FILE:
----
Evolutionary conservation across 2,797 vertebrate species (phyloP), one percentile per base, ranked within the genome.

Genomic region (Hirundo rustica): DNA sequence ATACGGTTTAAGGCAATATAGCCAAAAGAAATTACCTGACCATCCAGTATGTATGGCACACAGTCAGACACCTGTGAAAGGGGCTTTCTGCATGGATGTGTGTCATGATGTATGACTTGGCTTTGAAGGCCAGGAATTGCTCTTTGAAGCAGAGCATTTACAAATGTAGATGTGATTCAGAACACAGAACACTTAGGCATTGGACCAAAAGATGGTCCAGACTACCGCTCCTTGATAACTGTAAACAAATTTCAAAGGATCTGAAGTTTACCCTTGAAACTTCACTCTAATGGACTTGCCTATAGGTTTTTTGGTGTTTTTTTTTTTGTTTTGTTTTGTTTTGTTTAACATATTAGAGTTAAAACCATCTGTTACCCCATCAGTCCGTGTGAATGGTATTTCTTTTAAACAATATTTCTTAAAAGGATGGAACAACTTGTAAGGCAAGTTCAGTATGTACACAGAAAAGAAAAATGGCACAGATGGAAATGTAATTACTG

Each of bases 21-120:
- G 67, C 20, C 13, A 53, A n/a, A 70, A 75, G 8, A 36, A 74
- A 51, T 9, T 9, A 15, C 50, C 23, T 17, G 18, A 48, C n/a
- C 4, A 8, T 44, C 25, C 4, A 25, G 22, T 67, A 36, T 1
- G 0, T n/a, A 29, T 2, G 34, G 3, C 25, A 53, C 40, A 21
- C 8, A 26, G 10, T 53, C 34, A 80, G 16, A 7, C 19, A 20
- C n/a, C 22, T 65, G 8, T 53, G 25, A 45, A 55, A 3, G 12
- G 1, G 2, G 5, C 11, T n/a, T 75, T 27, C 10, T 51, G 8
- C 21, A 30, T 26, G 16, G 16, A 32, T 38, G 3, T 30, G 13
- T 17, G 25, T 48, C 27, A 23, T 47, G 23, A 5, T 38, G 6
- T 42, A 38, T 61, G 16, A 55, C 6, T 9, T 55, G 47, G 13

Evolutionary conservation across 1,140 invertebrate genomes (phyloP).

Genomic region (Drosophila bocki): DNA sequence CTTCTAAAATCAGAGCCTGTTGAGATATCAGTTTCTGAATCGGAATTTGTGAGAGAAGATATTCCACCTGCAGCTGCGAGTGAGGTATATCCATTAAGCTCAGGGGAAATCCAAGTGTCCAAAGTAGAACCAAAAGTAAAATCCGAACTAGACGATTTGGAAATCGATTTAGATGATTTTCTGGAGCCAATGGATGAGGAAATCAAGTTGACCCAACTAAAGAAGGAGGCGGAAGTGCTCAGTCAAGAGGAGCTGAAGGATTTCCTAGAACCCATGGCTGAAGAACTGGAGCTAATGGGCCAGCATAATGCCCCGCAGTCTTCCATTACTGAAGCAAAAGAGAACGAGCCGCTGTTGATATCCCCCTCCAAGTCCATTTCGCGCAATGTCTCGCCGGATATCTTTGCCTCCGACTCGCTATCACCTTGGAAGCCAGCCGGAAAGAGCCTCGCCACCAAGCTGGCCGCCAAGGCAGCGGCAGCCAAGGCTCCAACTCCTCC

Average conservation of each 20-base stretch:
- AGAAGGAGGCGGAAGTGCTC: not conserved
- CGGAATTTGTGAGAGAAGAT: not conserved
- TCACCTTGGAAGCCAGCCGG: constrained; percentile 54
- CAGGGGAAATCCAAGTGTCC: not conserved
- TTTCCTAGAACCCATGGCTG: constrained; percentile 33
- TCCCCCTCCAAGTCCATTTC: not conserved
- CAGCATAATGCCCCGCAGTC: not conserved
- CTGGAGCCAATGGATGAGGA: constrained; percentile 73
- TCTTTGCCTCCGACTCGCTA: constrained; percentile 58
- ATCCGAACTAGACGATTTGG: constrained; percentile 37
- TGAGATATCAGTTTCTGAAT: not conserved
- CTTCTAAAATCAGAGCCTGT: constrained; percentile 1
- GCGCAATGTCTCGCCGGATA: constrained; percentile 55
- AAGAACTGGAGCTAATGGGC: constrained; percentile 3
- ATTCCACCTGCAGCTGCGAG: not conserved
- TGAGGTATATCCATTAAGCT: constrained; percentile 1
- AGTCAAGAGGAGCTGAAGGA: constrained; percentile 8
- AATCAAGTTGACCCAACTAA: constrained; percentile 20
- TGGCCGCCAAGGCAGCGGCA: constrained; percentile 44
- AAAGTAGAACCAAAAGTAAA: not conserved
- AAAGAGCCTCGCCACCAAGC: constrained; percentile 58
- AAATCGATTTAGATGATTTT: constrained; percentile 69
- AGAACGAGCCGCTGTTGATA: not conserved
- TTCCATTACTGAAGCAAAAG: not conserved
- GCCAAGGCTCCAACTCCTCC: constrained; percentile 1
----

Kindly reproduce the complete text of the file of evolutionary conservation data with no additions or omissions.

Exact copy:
Evolutionary conservation across 2,797 vertebrate species (phyloP), one percentile per base, ranked within the genome.

Genomic region (Hirundo rustica): DNA sequence ATACGGTTTAAGGCAATATAGCCAAAAGAAATTACCTGACCATCCAGTATGTATGGCACACAGTCAGACACCTGTGAAAGGGGCTTTCTGCATGGATGTGTGTCATGATGTATGACTTGGCTTTGAAGGCCAGGAATTGCTCTTTGAAGCAGAGCATTTACAAATGTAGATGTGATTCAGAACACAGAACACTTAGGCATTGGACCAAAAGATGGTCCAGACTACCGCTCCTTGATAACTGTAAACAAATTTCAAAGGATCTGAAGTTTACCCTTGAAACTTCACTCTAATGGACTTGCCTATAGGTTTTTTGGTGTTTTTTTTTTTGTTTTGTTTTGTTTTGTTTAACATATTAGAGTTAAAACCATCTGTTACCCCATCAGTCCGTGTGAATGGTATTTCTTTTAAACAATATTTCTTAAAAGGATGGAACAACTTGTAAGGCAAGTTCAGTATGTACACAGAAAAGAAAAATGGCACAGATGGAAATGTAATTACTG

Each of bases 21-120:
- G 67, C 20, C 13, A 53, A n/a, A 70, A 75, G 8, A 36, A 74
- A 51, T 9, T 9, A 15, C 50, C 23, T 17, G 18, A 48, C n/a
- C 4, A 8, T 44, C 25, C 4, A 25, G 22, T 67, A 36, T 1
- G 0, T n/a, A 29, T 2, G 34, G 3, C 25, A 53, C 40, A 21
- C 8, A 26, G 10, T 53, C 34, A 80, G 16, A 7, C 19, A 20
- C n/a, C 22, T 65, G 8, T 53, G 25, A 45, A 55, A 3, G 12
- G 1, G 2, G 5, C 11, T n/a, T 75, T 27, C 10, T 51, G 8
- C 21, A 30, T 26, G 16, G 16, A 32, T 38, G 3, T 30, G 13
- T 17, G 25, T 48, C 27, A 23, T 47, G 23, A 5, T 38, G 6
- T 42, A 38, T 61, G 16, A 55, C 6, T 9, T 55, G 47, G 13

Evolutionary conservation across 1,140 invertebrate genomes (phyloP).

Genomic region (Drosophila bocki): DNA sequence CTTCTAAAATCAGAGCCTGTTGAGATATCAGTTTCTGAATCGGAATTTGTGAGAGAAGATATTCCACCTGCAGCTGCGAGTGAGGTATATCCATTAAGCTCAGGGGAAATCCAAGTGTCCAAAGTAGAACCAAAAGTAAAATCCGAACTAGACGATTTGGAAATCGATTTAGATGATTTTCTGGAGCCAATGGATGAGGAAATCAAGTTGACCCAACTAAAGAAGGAGGCGGAAGTGCTCAGTCAAGAGGAGCTGAAGGATTTCCTAGAACCCATGGCTGAAGAACTGGAGCTAATGGGCCAGCATAATGCCCCGCAGTCTTCCATTACTGAAGCAAAAGAGAACGAGCCGCTGTTGATATCCCCCTCCAAGTCCATTTCGCGCAATGTCTCGCCGGATATCTTTGCCTCCGACTCGCTATCACCTTGGAAGCCAGCCGGAAAGAGCCTCGCCACCAAGCTGGCCGCCAAGGCAGCGGCAGCCAAGGCTCCAACTCCTCC

Average conservation of each 20-base stretch:
- AGAAGGAGGCGGAAGTGCTC: not conserved
- CGGAATTTGTGAGAGAAGAT: not conserved
- TCACCTTGGAAGCCAGCCGG: constrained; percentile 54
- CAGGGGAAATCCAAGTGTCC: not conserved
- TTTCCTAGAACCCATGGCTG: constrained; percentile 33
- TCCCCCTCCAAGTCCATTTC: not conserved
- CAGCATAATGCCCCGCAGTC: not conserved
- CTGGAGCCAATGGATGAGGA: constrained; percentile 73
- TCTTTGCCTCCGACTCGCTA: constrained; percentile 58
- ATCCGAACTAGACGATTTGG: constrained; percentile 37
- TGAGATATCAGTTTCTGAAT: not conserved
- CTTCTAAAATCAGAGCCTGT: constrained; percentile 1
- GCGCAATGTCTCGCCGGATA: constrained; percentile 55
- AAGAACTGGAGCTAATGGGC: constrained; percentile 3
- ATTCCACCTGCAGCTGCGAG: not conserved
- TGAGGTATATCCATTAAGCT: constrained; percentile 1
- AGTCAAGAGGAGCTGAAGGA: constrained; percentile 8
- AATCAAGTTGACCCAACTAA: constrained; percentile 20
- TGGCCGCCAAGGCAGCGGCA: constrained; percentile 44
- AAAGTAGAACCAAAAGTAAA: not conserved
- AAAGAGCCTCGCCACCAAGC: constrained; percentile 58
- AAATCGATTTAGATGATTTT: constrained; percentile 69
- AGAACGAGCCGCTGTTGATA: not conserved
- TTCCATTACTGAAGCAAAAG: not conserved
- GCCAAGGCTCCAACTCCTCC: constrained; percentile 1